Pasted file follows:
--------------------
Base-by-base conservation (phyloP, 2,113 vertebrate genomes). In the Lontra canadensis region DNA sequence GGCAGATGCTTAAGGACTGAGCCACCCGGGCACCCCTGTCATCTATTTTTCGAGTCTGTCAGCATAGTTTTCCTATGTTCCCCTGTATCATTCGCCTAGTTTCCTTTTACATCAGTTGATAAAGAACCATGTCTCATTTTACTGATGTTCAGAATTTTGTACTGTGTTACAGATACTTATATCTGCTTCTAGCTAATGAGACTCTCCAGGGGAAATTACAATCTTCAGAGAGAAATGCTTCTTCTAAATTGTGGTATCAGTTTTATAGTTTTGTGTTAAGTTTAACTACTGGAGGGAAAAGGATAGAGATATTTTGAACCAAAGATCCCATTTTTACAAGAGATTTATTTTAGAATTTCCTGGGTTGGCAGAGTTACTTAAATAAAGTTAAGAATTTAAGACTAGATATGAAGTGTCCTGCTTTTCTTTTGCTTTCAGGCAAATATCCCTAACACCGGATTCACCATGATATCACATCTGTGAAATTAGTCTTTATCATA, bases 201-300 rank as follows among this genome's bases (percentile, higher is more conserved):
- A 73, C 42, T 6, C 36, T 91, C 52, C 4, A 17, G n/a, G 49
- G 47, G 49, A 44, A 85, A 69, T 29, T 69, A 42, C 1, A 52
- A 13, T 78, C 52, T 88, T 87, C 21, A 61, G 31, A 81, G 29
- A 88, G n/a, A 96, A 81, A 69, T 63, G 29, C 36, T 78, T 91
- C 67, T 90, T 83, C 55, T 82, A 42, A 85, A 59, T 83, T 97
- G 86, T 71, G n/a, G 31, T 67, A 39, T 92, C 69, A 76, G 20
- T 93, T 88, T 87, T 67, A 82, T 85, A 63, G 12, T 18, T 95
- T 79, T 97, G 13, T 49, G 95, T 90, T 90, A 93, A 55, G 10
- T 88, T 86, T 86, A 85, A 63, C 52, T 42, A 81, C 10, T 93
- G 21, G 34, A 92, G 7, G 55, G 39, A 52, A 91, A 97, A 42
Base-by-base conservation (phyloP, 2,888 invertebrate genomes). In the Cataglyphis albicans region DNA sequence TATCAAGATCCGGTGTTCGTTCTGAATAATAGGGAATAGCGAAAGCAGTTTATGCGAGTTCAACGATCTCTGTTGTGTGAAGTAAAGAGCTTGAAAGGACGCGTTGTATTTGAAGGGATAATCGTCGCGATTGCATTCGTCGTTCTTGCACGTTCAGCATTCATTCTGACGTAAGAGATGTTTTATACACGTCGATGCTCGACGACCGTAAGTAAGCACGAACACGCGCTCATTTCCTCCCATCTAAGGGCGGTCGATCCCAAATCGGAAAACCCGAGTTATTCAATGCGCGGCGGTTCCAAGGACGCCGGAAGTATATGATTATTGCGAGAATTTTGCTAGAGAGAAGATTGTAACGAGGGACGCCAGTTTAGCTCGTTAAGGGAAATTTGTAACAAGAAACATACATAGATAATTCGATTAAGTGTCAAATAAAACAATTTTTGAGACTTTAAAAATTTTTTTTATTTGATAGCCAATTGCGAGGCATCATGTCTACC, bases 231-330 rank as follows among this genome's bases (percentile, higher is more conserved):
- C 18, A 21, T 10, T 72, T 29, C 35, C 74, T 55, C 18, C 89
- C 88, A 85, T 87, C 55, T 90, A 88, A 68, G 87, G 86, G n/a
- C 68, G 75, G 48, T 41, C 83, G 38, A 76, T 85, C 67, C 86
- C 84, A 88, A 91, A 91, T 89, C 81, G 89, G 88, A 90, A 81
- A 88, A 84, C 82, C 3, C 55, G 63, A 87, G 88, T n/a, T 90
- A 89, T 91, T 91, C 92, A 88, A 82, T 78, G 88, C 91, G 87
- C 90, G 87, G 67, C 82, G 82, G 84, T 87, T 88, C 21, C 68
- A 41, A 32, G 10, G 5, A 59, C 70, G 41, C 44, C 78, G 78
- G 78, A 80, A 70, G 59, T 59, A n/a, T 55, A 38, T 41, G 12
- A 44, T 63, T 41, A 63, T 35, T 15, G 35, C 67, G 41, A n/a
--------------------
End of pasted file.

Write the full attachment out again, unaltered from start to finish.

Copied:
Base-by-base conservation (phyloP, 2,113 vertebrate genomes). In the Lontra canadensis region DNA sequence GGCAGATGCTTAAGGACTGAGCCACCCGGGCACCCCTGTCATCTATTTTTCGAGTCTGTCAGCATAGTTTTCCTATGTTCCCCTGTATCATTCGCCTAGTTTCCTTTTACATCAGTTGATAAAGAACCATGTCTCATTTTACTGATGTTCAGAATTTTGTACTGTGTTACAGATACTTATATCTGCTTCTAGCTAATGAGACTCTCCAGGGGAAATTACAATCTTCAGAGAGAAATGCTTCTTCTAAATTGTGGTATCAGTTTTATAGTTTTGTGTTAAGTTTAACTACTGGAGGGAAAAGGATAGAGATATTTTGAACCAAAGATCCCATTTTTACAAGAGATTTATTTTAGAATTTCCTGGGTTGGCAGAGTTACTTAAATAAAGTTAAGAATTTAAGACTAGATATGAAGTGTCCTGCTTTTCTTTTGCTTTCAGGCAAATATCCCTAACACCGGATTCACCATGATATCACATCTGTGAAATTAGTCTTTATCATA, bases 201-300 rank as follows among this genome's bases (percentile, higher is more conserved):
- A 73, C 42, T 6, C 36, T 91, C 52, C 4, A 17, G n/a, G 49
- G 47, G 49, A 44, A 85, A 69, T 29, T 69, A 42, C 1, A 52
- A 13, T 78, C 52, T 88, T 87, C 21, A 61, G 31, A 81, G 29
- A 88, G n/a, A 96, A 81, A 69, T 63, G 29, C 36, T 78, T 91
- C 67, T 90, T 83, C 55, T 82, A 42, A 85, A 59, T 83, T 97
- G 86, T 71, G n/a, G 31, T 67, A 39, T 92, C 69, A 76, G 20
- T 93, T 88, T 87, T 67, A 82, T 85, A 63, G 12, T 18, T 95
- T 79, T 97, G 13, T 49, G 95, T 90, T 90, A 93, A 55, G 10
- T 88, T 86, T 86, A 85, A 63, C 52, T 42, A 81, C 10, T 93
- G 21, G 34, A 92, G 7, G 55, G 39, A 52, A 91, A 97, A 42
Base-by-base conservation (phyloP, 2,888 invertebrate genomes). In the Cataglyphis albicans region DNA sequence TATCAAGATCCGGTGTTCGTTCTGAATAATAGGGAATAGCGAAAGCAGTTTATGCGAGTTCAACGATCTCTGTTGTGTGAAGTAAAGAGCTTGAAAGGACGCGTTGTATTTGAAGGGATAATCGTCGCGATTGCATTCGTCGTTCTTGCACGTTCAGCATTCATTCTGACGTAAGAGATGTTTTATACACGTCGATGCTCGACGACCGTAAGTAAGCACGAACACGCGCTCATTTCCTCCCATCTAAGGGCGGTCGATCCCAAATCGGAAAACCCGAGTTATTCAATGCGCGGCGGTTCCAAGGACGCCGGAAGTATATGATTATTGCGAGAATTTTGCTAGAGAGAAGATTGTAACGAGGGACGCCAGTTTAGCTCGTTAAGGGAAATTTGTAACAAGAAACATACATAGATAATTCGATTAAGTGTCAAATAAAACAATTTTTGAGACTTTAAAAATTTTTTTTATTTGATAGCCAATTGCGAGGCATCATGTCTACC, bases 231-330 rank as follows among this genome's bases (percentile, higher is more conserved):
- C 18, A 21, T 10, T 72, T 29, C 35, C 74, T 55, C 18, C 89
- C 88, A 85, T 87, C 55, T 90, A 88, A 68, G 87, G 86, G n/a
- C 68, G 75, G 48, T 41, C 83, G 38, A 76, T 85, C 67, C 86
- C 84, A 88, A 91, A 91, T 89, C 81, G 89, G 88, A 90, A 81
- A 88, A 84, C 82, C 3, C 55, G 63, A 87, G 88, T n/a, T 90
- A 89, T 91, T 91, C 92, A 88, A 82, T 78, G 88, C 91, G 87
- C 90, G 87, G 67, C 82, G 82, G 84, T 87, T 88, C 21, C 68
- A 41, A 32, G 10, G 5, A 59, C 70, G 41, C 44, C 78, G 78
- G 78, A 80, A 70, G 59, T 59, A n/a, T 55, A 38, T 41, G 12
- A 44, T 63, T 41, A 63, T 35, T 15, G 35, C 67, G 41, A n/a